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Lawyer’s Trial Renews Rule-Of-Law Concerns In China

Posted by: pprpipe on: July 23, 2010

Lawyer’s Trial Renews Rule-Of-Law Concerns In China

Zhang Sizhi, 82, is a veteran defense lawyer with a reputation as the conscience of China’s legal profession. His former clients include celebrity dissident Wei Jingsheng and Jiang Qing, Chairman Mao Zedong’s wife and leader of the Gang of Four.

Zhang said the deal between Li and the authorities was disgraceful.Companies to distribute master copies of books, magazines and newspapers to customers in china wholesale electronic publications and receive the same conditions and charges as Chinese companies.

“What the two sides have in common is a complete disregard for the rule of law,” he said in an interview in his apartment. “They try to resolve everything through behind-the-scenes manipulation and collaboration. They’re completely ignoring the law, even in the midst of a legal process. It’s absurd and terrifying.”Major retailers agree to limit lead in cheap handbags, other fashion accessories to settle lawsuit.

Many ordinary Chinese have applauded the anti-mafia trials and hope other cities will launch similar campaigns.
He strolls past window displays of Rolex watches and gucci bags and a real estate office.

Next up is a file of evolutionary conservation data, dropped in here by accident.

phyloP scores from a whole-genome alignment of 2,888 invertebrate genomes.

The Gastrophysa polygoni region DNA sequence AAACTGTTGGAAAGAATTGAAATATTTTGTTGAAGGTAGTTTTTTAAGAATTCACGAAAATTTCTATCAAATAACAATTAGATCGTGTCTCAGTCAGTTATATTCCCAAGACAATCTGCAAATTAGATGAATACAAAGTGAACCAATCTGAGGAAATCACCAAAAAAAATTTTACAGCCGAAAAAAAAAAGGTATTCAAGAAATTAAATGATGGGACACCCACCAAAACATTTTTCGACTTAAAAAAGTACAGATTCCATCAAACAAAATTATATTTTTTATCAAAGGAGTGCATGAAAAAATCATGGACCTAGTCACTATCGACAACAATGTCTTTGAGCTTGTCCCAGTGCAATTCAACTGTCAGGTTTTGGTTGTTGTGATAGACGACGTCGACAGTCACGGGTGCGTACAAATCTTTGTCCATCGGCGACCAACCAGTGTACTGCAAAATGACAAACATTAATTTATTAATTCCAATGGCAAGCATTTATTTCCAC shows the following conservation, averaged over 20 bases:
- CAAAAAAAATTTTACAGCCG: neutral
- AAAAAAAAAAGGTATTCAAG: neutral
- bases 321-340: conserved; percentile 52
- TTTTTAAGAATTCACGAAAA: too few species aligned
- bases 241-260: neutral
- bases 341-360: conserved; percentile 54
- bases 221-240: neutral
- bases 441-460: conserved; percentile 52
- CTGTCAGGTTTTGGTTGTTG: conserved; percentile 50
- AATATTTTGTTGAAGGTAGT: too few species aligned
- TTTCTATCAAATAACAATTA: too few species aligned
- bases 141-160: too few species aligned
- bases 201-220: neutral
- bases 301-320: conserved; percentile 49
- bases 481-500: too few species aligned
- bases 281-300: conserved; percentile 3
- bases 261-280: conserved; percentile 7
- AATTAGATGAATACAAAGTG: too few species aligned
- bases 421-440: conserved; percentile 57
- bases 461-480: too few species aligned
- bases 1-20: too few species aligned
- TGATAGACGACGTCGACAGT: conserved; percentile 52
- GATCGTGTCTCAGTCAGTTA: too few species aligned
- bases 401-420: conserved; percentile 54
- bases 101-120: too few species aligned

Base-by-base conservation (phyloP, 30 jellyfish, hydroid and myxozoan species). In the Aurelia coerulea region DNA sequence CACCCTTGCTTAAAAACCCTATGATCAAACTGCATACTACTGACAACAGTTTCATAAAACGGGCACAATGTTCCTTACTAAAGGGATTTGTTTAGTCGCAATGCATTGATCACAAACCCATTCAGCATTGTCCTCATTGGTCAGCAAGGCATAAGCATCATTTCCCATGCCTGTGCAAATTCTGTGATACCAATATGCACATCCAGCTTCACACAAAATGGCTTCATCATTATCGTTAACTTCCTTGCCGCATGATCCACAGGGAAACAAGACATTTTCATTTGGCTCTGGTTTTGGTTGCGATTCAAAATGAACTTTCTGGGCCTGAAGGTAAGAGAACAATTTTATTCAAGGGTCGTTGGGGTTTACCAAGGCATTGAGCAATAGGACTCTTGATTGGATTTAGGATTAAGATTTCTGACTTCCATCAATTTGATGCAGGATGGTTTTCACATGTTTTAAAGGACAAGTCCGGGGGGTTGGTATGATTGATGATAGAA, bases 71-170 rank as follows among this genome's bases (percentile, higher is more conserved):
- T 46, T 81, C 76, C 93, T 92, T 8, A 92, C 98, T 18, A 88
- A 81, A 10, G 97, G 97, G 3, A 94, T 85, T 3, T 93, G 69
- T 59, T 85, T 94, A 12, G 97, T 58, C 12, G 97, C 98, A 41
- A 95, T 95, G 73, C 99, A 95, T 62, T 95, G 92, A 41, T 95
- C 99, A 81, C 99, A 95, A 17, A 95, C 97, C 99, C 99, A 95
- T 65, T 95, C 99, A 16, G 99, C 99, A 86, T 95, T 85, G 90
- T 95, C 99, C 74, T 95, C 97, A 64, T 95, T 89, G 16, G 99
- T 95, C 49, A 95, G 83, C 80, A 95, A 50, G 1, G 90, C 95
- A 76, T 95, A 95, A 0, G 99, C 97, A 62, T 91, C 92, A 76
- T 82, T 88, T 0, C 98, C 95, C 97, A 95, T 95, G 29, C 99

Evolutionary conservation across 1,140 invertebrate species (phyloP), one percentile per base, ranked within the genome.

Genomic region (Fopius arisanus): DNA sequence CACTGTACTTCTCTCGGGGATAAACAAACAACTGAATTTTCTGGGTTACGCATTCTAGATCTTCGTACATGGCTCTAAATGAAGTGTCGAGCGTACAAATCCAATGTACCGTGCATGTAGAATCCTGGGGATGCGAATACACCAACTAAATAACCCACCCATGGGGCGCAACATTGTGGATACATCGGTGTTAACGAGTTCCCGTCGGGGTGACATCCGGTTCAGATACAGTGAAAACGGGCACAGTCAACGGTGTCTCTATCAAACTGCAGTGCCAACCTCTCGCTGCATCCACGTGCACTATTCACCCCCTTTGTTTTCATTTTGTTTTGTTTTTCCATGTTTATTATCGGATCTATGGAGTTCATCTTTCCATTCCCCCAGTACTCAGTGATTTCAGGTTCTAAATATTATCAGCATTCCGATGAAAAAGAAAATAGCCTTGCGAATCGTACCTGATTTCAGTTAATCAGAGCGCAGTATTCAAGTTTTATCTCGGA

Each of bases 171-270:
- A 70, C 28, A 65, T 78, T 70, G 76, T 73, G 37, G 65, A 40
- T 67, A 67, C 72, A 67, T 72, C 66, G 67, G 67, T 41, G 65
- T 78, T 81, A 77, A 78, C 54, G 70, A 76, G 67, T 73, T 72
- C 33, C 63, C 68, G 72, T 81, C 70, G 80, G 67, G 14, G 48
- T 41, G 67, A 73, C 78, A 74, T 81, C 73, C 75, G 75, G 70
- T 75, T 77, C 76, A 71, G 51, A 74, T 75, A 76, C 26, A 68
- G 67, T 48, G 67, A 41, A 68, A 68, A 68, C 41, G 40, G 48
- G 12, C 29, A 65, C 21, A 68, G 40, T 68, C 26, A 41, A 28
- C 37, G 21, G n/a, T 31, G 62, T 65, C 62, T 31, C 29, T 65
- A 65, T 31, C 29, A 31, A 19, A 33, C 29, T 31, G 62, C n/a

Critics, though, see the trials as a self-serving sham choreographed by Chongqing’s Communist Party boss, Bo Xilai, to advance his political career. Bo, the son of a Communist Party elder, is said to be positioning himself to enter the party’s leadership in 2012.

Beijing-based rights lawyer Xie Yanyi has asked central government authorities to investigate irregularities in Li’s case. He says the case has been engineered to deflect attention from the sloppy, even illegal work of Chongqing authorities.

“The authorities have already violated due process, extracting confessions through torture and doctoring evidence,” Xie said. “They don’t want to give lawyers like Li anything to use against them and derail their political project.”

Xie and other critics point to numerous flaws in the trial. In several mob trials, authorities reportedly prevented defense lawyers from reviewing case materials, calling witnesses and meeting with their clients.

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